EDMONTON -- The sentencing hearing for a former Edmonton night club promoter continued for a third day on Wednesday and is expected to last at least one day longer than initially scheduled. 

Matthew McKnight, 33, was accused of sexually assaulting 13 women ranging in age from 17 to 22 from 2010 until 2016, when he worked at Knoxville's Tavern.​

In January, a jury convicted him on five of 13 counts after he had pleaded not guilty. Court has heard McKnight met most of the women in bars and assaulted them at his apartment. 

The hearing was scheduled to conclude Friday, but will now continue for at least two more days.

The Crown is seeking a 22 1/2 year sentence for the five convictions.


The hearing began Friday with a victim impact statement, the fourth of McKnight's victims to address the court. 

She says the sex assault has had a lasting impact and left her dealing with panic attacks and anxiety.

"I want more than anything else in this world to be the person I was before that night," she told the court. 

"To feel free within myself again instead of weighted down by these chains inside my mind and soul. That night, I lost a part of myself that I haven't ever been able to find again." 

Her identity is protected by a publication ban. 


Defence lawyer Dino Bottos continued his sentencing submissions Friday. 

Bottos has argued a beating McKnight sustained from another inmate while awaiting bail should serve as a mitigating factor in his sentence. 

On Friday, the court was played a second video of McKnight being assaulted by his cellmate while in the Edmonton Remand Centre on Aug. 14, 2016.

“He was agitated and called me 'skinner' and a rapist,” McKnight said Thursday of his attacker. 

McKnight required stitches and staples following the attack where he was punched to the ground and kicked multiple times in the head.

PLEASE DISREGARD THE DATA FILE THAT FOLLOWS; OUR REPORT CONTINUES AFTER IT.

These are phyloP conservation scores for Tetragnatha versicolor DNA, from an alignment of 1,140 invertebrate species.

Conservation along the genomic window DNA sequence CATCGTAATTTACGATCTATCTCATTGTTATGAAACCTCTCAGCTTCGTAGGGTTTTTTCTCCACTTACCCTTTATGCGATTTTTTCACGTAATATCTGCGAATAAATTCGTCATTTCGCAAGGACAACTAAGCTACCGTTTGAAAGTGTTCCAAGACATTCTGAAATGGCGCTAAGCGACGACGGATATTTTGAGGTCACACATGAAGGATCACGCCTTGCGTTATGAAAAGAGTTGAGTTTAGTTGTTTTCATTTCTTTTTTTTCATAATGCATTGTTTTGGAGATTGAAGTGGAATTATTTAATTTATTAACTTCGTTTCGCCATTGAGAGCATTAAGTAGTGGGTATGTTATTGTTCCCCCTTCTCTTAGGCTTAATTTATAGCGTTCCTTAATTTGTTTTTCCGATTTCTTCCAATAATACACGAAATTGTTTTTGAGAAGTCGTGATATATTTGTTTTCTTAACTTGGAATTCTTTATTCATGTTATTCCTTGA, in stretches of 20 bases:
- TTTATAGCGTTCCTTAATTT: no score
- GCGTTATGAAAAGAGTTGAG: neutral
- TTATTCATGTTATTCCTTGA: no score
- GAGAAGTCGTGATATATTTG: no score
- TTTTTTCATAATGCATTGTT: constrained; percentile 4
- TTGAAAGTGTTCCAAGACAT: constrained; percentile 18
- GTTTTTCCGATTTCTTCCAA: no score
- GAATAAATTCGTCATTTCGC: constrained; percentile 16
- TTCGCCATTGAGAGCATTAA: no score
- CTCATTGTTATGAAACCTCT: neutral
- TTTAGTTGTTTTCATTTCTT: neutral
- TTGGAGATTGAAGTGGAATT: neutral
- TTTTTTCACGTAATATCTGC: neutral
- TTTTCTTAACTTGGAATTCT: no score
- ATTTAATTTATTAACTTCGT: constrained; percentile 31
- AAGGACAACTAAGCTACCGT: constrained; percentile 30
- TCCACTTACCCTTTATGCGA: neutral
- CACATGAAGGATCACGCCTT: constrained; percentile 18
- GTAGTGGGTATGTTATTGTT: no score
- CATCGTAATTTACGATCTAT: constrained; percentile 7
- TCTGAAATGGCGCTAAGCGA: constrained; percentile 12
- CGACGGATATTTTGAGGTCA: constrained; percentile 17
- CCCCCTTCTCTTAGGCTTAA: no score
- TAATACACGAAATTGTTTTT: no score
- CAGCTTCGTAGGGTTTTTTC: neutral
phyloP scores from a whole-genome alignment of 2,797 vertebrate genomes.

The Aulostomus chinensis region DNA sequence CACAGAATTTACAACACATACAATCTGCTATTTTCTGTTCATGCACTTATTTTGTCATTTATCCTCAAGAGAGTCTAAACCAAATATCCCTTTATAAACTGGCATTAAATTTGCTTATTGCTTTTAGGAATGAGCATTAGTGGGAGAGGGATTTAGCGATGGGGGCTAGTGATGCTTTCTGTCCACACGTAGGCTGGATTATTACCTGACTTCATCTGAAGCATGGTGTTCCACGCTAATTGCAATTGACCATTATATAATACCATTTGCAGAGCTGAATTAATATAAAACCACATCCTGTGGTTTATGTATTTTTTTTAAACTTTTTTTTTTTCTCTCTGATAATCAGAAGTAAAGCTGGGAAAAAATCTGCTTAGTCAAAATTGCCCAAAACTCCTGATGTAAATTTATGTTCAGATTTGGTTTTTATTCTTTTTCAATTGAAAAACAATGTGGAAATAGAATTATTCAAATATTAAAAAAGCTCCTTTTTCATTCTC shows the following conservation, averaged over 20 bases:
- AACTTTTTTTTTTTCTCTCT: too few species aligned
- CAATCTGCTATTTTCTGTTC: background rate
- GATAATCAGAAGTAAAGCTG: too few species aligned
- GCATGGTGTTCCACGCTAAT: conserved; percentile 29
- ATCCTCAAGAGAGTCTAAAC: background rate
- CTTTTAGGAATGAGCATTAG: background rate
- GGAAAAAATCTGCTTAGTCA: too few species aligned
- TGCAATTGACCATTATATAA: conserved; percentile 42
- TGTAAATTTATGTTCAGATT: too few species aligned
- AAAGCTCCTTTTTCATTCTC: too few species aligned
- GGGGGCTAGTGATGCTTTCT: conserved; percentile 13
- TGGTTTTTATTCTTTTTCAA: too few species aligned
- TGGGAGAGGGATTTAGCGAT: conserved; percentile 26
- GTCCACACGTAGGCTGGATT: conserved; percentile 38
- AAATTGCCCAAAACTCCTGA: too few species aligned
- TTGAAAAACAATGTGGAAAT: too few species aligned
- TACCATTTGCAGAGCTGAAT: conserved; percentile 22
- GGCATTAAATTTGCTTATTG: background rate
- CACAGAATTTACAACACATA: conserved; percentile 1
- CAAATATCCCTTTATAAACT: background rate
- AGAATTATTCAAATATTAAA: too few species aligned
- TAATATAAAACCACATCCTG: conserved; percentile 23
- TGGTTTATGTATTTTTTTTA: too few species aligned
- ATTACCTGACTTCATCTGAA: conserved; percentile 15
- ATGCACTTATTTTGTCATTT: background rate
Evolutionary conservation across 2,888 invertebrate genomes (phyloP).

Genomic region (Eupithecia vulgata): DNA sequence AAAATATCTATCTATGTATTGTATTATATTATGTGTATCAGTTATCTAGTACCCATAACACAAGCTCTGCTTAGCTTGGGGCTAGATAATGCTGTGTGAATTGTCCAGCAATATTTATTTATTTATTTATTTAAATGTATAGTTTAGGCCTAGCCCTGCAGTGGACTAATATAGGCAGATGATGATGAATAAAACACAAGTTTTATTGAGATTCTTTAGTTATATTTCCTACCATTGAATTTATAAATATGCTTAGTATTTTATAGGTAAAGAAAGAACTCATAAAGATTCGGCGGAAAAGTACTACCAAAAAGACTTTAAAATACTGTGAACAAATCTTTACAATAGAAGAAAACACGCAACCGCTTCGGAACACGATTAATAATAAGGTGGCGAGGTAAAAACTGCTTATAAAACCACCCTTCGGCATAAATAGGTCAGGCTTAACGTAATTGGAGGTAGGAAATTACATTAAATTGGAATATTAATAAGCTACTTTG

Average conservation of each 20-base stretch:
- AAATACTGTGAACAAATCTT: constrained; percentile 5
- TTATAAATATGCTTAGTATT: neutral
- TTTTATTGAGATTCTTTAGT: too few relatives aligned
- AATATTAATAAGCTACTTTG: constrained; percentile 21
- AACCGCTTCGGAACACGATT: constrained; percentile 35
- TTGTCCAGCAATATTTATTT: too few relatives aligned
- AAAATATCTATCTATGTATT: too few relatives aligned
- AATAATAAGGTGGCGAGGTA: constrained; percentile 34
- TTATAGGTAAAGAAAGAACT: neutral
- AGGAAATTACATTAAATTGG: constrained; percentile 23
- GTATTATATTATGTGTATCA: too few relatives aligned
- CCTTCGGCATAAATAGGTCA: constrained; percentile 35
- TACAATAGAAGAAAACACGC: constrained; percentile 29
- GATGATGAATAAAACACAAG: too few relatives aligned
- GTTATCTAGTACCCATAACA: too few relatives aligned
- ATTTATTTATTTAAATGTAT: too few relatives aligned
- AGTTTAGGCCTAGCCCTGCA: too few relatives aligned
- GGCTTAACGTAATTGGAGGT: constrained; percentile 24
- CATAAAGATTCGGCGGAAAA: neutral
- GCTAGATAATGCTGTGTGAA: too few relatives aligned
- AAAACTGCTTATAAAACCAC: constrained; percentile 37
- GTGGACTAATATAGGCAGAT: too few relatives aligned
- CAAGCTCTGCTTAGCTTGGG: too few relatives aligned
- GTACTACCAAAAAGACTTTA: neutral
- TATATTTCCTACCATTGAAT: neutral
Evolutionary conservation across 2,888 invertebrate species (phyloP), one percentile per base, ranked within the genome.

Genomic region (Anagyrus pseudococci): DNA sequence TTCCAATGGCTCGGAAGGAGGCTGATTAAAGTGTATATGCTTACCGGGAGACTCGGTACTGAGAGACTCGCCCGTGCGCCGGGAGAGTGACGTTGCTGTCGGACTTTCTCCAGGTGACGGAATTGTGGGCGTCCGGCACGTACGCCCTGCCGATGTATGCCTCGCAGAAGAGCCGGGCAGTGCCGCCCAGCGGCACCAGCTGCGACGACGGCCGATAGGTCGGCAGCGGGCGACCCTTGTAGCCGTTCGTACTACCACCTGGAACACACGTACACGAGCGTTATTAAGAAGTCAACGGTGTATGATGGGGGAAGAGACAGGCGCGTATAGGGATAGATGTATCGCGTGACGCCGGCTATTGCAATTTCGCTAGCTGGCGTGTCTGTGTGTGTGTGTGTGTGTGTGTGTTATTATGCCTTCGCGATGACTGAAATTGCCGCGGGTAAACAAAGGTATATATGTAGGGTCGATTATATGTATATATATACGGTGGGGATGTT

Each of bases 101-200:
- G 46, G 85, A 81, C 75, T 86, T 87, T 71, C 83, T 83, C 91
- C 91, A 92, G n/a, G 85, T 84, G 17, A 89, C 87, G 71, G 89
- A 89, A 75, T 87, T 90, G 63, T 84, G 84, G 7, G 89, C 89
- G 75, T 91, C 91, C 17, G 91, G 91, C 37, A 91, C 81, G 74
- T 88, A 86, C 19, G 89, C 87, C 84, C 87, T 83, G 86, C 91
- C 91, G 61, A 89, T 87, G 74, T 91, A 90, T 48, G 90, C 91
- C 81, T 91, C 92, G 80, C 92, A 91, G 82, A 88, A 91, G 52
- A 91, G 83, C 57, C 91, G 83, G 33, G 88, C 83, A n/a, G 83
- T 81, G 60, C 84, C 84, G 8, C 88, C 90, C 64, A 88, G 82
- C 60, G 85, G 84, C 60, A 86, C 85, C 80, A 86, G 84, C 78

Four days earlier, he said he was rushed by a guard from general population to a holding cell after his face was shown on TV News.

"A guard came in and said I had to get out of there fast, because everyone was seeing who I was and what I was charged with.” 

He said he's worried for his safety when he goes to prison.

“It's going to be a very dangerous time and I am just hoping to survive it,” said McKnight.

Prosecutor Mark Huyser-Wierenga argued the assault should have no effect McKnight's sentencing. 

He said McKnight could've asked guards to protect him from his cellmate but didn't. 


In his opening submissions on Wednesday, prosecutors said the offences are gravely serious and McKnight's moral responsibility is huge in what he described as drug-facilitated sex assaults.

He said the judge must “denounce and deter” the vile abuse of the five women, and called the sentencing a "unique opportunity to denounce and deter."

“These are gravely serious offences and Mr. McKnight's degree of moral responsibility is high,” said Huyser-Wierenga during in his opening submission.

“He's a man who has had a privileged upbringing in many ways.”


On Thursday, the court heard from a third woman who was assaulted by McKnight.

"You saw intoxication as an opportunity," she told the court.

"My body didn’t feel like mine because I wasn’t in control," she said in her victim impact statement.

"I felt robbed, invaded, worthless and helpless."

The woman said she remained silent about the attacks for years until hearing of other victims and going to the police. 

"I stand here against sexual predators," she said. "I stand here so he can never do this to anyone else."

She told the court she initially tried to forget about the assault, which she could barely remember after being plied with alcohol by McKnight.

“I could no longer walk, form sentences or see straight,” she said. “The very last thing I remember was being so intoxicated my vision blurred.”

She said she woke up naked in what appeared to be McKnight's bedroom and she quickly fled.

"Though justice has been served in my case, I don’t feel a sense of victory in winning because this process has been so dehumanizing."

The court heard victim impact statements from two other women on Wednesday who said they have experienced anxiety and suicidal thoughts since the attacks.

With files from the Canadian Press